Lifestyle & Belief

New Red Sea island formed


An image taken by NASA’s Earth Observing-1 (EO-1) satellite on Dec. 23, 2011, shows an island, with a thick plume rising from it, where there had previously been an unbroken water surface.



A volcanic eruption has created a new island in the Red Sea between Yemen and Eritrea, CNN reported.

On Dec. 19, fishermen said they saw 90-foot-tall lava fountains from an eruption, OurAmazingPlanet reported.

On Dec. 23, NASA’s Earth-Observing-1 satellite snapped a picture showing a mass of cooled lava with a plume that’s possibly volcanic ash and water vapor rising from it, CNN reported. The Global Volcanism Program estimates the island, located in the Zubair archipelago, is less one-third of a mile in diameter, according to CNN.

"I am surprised about how quickly the island has grown," Erik Klemetti, a volcanologist at Denison University in Granville, Ohio, told OurAmazingPlanet.

According to Joe Bauwens of the blog Sciency Thoughts, the eruption that created the island was the first in the Zubair archipelago since at least 1846, Discovery Magazine reported. There have been as many as 10 volcanic eruptions in the central and southern Red Sea in the past five years, CNN reported.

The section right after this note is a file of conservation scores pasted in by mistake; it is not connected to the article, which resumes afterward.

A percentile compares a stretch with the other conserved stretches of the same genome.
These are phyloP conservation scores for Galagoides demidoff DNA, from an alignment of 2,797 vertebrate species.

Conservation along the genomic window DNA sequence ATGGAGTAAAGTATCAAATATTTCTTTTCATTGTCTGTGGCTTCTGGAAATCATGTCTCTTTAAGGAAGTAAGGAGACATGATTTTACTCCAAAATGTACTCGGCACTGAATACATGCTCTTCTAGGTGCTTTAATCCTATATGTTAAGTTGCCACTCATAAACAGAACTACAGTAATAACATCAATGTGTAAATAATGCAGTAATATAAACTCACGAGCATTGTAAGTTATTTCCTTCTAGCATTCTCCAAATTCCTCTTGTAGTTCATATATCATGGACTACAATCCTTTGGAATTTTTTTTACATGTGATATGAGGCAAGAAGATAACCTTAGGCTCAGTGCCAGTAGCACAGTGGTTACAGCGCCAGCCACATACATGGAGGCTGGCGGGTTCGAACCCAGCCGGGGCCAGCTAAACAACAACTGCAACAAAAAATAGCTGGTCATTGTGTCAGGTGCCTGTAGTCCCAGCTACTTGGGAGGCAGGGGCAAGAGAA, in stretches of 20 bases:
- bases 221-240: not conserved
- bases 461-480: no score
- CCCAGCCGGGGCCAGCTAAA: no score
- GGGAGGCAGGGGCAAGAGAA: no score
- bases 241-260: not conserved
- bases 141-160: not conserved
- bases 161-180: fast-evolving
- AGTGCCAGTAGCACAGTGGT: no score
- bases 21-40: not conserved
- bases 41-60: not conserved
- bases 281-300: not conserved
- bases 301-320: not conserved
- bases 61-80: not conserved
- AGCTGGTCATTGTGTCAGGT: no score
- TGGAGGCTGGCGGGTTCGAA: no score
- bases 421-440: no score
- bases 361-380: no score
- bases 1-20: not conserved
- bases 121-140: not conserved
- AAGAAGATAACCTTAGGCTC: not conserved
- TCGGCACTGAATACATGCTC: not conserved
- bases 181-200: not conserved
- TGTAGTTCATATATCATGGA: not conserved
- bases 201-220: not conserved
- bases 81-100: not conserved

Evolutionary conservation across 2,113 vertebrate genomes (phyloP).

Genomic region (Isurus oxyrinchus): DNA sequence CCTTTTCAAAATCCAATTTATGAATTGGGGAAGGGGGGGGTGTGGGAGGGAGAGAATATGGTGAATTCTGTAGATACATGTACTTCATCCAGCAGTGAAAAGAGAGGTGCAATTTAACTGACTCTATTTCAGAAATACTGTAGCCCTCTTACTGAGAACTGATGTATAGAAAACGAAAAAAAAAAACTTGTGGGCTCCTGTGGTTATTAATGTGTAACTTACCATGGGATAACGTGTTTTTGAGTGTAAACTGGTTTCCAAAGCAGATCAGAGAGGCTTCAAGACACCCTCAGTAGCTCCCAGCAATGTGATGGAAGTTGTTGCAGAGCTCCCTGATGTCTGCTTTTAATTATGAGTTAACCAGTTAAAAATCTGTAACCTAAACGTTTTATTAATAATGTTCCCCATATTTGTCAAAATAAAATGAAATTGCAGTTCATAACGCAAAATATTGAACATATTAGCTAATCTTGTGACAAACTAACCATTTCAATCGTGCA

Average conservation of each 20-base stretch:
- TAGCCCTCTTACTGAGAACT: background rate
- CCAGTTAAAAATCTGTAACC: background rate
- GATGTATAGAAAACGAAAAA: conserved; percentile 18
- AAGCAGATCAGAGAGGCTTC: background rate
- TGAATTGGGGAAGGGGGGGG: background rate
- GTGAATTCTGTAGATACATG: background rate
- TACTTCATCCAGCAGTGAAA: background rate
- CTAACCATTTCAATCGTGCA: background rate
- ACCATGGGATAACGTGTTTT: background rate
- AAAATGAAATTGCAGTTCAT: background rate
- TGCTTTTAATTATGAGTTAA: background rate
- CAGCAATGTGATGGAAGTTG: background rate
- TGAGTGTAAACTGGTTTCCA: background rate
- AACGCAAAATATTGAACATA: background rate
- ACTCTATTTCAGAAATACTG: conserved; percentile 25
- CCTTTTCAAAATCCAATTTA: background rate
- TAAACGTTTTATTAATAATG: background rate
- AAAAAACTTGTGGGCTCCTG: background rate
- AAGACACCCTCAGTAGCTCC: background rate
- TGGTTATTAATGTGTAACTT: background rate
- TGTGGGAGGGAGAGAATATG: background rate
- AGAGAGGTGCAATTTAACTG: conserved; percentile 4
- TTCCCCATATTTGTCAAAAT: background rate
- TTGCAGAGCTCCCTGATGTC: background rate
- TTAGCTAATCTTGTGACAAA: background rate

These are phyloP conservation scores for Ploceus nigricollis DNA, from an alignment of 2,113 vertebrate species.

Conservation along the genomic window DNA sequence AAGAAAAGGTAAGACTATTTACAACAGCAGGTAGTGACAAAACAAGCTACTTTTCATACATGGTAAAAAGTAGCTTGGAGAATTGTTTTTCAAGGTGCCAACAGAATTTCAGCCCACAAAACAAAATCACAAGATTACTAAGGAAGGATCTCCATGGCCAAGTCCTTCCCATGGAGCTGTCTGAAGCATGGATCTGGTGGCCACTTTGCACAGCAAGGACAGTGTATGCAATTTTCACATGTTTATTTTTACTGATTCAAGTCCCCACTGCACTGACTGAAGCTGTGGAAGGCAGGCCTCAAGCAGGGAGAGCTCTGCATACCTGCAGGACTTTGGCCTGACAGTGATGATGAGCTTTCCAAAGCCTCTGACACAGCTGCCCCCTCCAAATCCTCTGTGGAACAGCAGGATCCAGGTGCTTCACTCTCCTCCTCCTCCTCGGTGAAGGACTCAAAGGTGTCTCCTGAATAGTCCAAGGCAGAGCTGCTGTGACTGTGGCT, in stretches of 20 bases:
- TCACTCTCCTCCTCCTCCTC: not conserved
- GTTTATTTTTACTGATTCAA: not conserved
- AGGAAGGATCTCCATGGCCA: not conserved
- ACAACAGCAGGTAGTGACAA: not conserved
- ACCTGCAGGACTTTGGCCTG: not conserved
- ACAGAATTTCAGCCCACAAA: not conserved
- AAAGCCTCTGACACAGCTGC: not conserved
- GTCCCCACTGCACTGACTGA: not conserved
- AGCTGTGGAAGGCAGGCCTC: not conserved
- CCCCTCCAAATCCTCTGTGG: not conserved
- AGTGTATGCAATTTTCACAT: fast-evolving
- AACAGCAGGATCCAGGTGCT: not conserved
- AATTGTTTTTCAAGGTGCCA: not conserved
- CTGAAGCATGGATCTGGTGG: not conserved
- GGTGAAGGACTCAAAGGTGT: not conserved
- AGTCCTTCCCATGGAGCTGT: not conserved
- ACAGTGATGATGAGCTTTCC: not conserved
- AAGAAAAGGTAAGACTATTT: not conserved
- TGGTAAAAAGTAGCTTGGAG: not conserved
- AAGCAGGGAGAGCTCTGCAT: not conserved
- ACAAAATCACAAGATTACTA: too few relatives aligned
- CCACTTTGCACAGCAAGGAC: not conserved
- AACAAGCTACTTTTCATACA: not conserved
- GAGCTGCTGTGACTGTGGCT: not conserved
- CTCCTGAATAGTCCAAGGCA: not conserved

However, cartographers might want to hold off on updating their maps just yet.

"Many times the islands are ephemeral as they are usually made of loose volcanic debris, so they get destroyed by wave action quite quickly," Klemetti told OurAmazingPlanet.

According to CNN:

Worldwide, new islands emerge from volcanic eruptions about once every few years, and not all of them survive beyond three years, because waves can break them apart, GVP volcanologist Rick Wunderman said Thursday. It's not clear whether the new Red Sea island will last, but the material that emerges from the Red Sea typically is more structurally sound than other areas, Wunderman said.

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